MAYVILLE - County budget work is going to begin early this year.
And along with starting the process earlier, nothing will be sacred in 2012.
Those were two of the messages Greg Edwards made clear in his sixth State of the County address Wednesday night.
Addressing the county's legislators and others assembled, Edwards listed some of the successes and challenges that county businesses saw in 2010. He then segued from speaking about success and opportunity to the reality of Albany's impact on the county.
"Over the past two decades," Edwards said, "officials in Albany have been making decisions and handing the bill to Chautauqua County and each of the other 61 counties in New York state. The state has been designing programs, increasing benefits and expanding services with an apparent complete disregard for the costs. "The result has been and continues to be," Edwards continued, "that counties like ours have to pay these bills with ever-increasing local fees and taxes."
Edwards continued on to say that local costs have been cut by county government in the last five years, non-tax revenues have been generated, insurance has been reduced and "virtually every way to reduce our costs" has been looked at in order to pay the increasing amount of money Albany demands each year.
County Executive Greg Edwards is pictured giving his State of the County address Wednesday in Mayville.
P-J?photo by Nicholas L.?Dean
"I'm here to tell you tonight that I join with Todd Tranum and the Chautauqua County Chamber of Commerce," Edwards said, "with Unshackle Upstate, the Business Council of New York State, the Chamber Alliance of New York State and many others in their call for fiscal responsibility in Albany and an end to unfunded mandates."
In a series of slides, Edwards detailed how much Chautauqua County's costs have gone up in recent years and how much revenues have fallen. In 2012, Albany is requiring more to be paid by the county - an increase of $16.6 million, according to Edwards. To shore that up would mean eliminating all the services which the county has control over or an outright 28 percent increase to property taxes.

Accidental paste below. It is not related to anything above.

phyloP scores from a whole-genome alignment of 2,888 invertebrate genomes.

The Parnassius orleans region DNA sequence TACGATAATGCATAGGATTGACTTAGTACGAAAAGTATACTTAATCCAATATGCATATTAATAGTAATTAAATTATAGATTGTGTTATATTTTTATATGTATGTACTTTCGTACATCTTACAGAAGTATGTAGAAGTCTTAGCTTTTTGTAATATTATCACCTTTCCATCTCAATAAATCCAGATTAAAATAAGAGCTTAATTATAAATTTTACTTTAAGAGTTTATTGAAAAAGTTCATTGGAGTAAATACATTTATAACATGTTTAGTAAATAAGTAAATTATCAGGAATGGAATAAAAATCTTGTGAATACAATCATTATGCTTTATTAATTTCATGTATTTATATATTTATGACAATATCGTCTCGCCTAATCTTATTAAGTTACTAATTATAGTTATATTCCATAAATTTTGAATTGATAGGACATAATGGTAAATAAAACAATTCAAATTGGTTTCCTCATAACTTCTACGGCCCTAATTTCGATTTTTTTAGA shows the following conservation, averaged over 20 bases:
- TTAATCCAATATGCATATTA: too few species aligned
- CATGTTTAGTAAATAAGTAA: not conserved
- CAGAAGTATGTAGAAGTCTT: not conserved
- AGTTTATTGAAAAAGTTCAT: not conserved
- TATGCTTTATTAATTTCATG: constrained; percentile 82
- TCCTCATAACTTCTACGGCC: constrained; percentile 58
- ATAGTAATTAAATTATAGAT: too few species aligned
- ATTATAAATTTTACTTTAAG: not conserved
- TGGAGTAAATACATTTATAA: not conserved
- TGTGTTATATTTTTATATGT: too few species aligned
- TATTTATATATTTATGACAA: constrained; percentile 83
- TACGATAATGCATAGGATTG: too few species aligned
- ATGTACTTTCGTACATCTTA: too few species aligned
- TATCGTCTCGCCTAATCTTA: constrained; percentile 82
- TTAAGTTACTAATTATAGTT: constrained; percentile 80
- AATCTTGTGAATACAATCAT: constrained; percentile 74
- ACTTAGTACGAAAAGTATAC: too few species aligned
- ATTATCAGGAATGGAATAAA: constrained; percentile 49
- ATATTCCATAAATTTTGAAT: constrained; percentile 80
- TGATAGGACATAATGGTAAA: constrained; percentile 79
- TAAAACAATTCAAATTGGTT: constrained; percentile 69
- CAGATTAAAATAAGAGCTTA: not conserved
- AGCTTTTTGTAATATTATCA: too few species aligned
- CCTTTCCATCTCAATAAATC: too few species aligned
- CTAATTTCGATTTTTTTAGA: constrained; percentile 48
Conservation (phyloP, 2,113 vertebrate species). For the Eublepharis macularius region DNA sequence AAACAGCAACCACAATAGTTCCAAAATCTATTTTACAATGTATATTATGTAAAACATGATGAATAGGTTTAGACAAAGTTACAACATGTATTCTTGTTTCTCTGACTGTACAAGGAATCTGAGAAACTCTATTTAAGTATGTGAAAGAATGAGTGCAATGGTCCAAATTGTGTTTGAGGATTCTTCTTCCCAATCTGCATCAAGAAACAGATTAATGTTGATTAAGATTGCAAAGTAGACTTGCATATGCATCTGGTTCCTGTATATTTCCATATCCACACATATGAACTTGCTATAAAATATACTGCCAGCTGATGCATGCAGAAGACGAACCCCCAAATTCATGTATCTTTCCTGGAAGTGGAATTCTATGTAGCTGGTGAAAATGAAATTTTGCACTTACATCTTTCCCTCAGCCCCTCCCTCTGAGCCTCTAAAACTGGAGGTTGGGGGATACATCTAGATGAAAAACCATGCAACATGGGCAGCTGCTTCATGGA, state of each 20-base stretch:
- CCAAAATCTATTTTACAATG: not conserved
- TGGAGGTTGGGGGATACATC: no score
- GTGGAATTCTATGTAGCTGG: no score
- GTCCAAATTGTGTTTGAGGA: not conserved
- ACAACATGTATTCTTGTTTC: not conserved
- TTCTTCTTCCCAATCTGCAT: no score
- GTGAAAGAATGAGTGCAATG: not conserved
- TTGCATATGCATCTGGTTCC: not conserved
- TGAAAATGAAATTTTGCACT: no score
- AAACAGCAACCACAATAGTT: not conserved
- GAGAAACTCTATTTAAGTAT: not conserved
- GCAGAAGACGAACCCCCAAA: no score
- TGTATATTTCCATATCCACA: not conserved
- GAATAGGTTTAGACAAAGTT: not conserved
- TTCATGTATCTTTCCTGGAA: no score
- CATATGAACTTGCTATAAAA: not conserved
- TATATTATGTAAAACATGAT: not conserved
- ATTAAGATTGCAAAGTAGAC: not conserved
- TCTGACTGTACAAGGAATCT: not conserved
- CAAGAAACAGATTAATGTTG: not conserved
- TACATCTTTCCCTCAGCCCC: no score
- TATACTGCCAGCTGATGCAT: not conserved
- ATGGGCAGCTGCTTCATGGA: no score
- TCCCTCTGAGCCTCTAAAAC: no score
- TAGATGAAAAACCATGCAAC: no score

"As a result of these undeniable facts, it's clear to me that we will have to take action," Edwards said. "We will have to eliminate much of our non-required services and return our sales tax rate to 8.25 percent which existed in 2006 when our costs were much less. The only other choice is to raise property taxes to make up that share. Unfortunately, we do not have the luxury of thinking that Albany is going to help us in this situation. The governor's budget does not reduce the amount of money demanded of us. In fact and instead it will increase the total local dollars taken from us by Albany by millions of dollars. We do not have the luxury of using our rainy day funds because those have already been taken by Albany in previous years. No, we must create the solutions to these challenges in 2012."
To address the issues facing the county "and to avoid the budget theatrics that played out during our last two budget meetings," Edwards said he intends to do four things - instruct department heads to put together budget analyses from a zero base, develop quarterly indicator reports, examine the viability of the County Home and the county's two airports and continue to examine what can be eliminated, consolidated or merged within the county.
Department heads will present their zero-based budget analyses to the committees of the legislature in the next six months, Edwards said, long in advance of his budget coming out.
"These efforts will eliminate arguments that our legislators do not know the cost, value and impact of the services delivered by county operations," Edwards said. "It will make sure that the impact of any proposed cuts made at budget time are immediately apparent."
The full text and slides of the county executive's State of the County can be found online at the county's website www.co.chautauqua.ny.us.